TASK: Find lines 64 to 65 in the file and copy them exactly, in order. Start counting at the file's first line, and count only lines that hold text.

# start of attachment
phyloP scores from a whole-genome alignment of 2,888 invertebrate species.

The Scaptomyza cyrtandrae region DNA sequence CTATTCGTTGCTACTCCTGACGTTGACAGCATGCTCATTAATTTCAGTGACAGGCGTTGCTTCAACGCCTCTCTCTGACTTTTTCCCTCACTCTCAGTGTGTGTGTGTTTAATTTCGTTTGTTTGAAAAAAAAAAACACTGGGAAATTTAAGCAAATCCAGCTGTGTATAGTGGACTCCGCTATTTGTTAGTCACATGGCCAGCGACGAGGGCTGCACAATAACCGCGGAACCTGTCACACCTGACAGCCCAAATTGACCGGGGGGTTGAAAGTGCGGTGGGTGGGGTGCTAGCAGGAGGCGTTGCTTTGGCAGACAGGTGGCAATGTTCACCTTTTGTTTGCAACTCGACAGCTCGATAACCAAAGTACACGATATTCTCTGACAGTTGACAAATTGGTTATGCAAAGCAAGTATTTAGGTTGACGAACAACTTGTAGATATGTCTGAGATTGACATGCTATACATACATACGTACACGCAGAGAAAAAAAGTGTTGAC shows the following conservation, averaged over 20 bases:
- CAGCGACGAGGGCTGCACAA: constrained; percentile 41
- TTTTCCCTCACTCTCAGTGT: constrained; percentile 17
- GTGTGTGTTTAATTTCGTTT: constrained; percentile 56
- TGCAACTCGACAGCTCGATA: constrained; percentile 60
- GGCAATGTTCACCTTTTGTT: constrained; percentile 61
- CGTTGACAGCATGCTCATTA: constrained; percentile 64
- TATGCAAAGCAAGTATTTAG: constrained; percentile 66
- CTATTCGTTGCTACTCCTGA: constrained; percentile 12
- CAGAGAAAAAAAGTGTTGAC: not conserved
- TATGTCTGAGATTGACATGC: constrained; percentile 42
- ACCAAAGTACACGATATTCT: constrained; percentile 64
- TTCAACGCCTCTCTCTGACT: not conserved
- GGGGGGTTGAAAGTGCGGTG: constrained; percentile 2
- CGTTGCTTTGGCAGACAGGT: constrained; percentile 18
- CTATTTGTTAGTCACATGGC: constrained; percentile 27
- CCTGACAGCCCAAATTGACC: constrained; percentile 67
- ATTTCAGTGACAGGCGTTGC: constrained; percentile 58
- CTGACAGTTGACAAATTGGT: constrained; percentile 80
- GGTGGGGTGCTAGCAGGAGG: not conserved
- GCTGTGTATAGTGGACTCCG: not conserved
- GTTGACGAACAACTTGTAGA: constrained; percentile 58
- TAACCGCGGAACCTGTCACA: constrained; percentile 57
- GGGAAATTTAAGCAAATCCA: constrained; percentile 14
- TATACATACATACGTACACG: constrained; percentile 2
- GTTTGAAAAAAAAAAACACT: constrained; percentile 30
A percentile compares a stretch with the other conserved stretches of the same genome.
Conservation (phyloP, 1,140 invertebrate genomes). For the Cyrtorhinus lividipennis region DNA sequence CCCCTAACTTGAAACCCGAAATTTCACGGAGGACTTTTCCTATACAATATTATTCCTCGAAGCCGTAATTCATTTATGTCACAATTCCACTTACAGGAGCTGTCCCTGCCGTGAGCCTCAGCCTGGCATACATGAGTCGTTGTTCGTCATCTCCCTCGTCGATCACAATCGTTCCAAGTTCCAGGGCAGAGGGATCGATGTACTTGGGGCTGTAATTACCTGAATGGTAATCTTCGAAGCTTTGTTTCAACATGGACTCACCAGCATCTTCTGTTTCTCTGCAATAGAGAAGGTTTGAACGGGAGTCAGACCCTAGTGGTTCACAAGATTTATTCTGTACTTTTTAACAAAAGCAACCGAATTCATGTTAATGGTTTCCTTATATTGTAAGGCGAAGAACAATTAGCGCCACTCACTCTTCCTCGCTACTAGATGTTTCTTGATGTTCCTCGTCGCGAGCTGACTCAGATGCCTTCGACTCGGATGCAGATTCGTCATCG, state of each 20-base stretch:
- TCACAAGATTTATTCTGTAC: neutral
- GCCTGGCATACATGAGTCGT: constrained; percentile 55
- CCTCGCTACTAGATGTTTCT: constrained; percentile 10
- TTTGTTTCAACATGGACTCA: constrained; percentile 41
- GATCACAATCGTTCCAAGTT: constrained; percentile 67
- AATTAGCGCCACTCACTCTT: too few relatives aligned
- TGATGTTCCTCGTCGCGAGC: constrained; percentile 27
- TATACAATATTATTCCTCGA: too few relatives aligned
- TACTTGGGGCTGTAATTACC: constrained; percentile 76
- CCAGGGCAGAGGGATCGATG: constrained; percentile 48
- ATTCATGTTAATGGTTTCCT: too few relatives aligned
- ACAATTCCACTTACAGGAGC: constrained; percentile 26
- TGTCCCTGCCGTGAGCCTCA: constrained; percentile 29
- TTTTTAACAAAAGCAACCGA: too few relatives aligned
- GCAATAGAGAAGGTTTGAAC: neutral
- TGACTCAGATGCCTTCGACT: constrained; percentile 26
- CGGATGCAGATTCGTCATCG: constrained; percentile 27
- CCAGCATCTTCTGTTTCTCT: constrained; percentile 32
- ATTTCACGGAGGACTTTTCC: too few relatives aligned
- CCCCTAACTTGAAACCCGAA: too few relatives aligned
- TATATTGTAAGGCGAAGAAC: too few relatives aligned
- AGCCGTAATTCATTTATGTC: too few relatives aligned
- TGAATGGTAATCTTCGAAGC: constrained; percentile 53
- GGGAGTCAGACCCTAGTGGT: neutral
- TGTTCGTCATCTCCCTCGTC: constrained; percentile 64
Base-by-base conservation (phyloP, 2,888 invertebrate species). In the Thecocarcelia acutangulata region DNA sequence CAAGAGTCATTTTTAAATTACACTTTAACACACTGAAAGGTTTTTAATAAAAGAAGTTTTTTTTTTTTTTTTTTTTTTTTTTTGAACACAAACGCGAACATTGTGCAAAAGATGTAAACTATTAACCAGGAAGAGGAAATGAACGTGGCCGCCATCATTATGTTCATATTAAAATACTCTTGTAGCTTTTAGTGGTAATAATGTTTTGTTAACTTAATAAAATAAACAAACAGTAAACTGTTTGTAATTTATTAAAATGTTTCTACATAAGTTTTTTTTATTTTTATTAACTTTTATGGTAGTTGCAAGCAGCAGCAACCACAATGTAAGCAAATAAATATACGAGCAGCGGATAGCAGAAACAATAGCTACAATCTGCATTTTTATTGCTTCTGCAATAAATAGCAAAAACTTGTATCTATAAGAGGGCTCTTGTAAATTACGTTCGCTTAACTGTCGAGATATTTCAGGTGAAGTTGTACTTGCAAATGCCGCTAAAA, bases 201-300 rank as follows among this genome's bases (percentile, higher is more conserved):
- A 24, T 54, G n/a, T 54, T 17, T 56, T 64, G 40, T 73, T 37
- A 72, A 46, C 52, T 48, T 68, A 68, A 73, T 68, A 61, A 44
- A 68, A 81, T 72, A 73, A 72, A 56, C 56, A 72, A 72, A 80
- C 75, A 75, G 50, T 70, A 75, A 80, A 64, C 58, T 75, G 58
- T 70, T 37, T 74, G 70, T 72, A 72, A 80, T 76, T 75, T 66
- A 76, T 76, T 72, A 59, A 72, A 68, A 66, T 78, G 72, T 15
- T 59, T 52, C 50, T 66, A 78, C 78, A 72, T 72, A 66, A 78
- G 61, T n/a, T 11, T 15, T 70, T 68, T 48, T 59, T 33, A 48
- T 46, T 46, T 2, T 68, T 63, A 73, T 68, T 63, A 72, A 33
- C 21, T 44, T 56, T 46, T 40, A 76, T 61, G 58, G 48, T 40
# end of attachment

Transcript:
- T 46, T 46, T 2, T 68, T 63, A 73, T 68, T 63, A 72, A 33
- C 21, T 44, T 56, T 46, T 40, A 76, T 61, G 58, G 48, T 40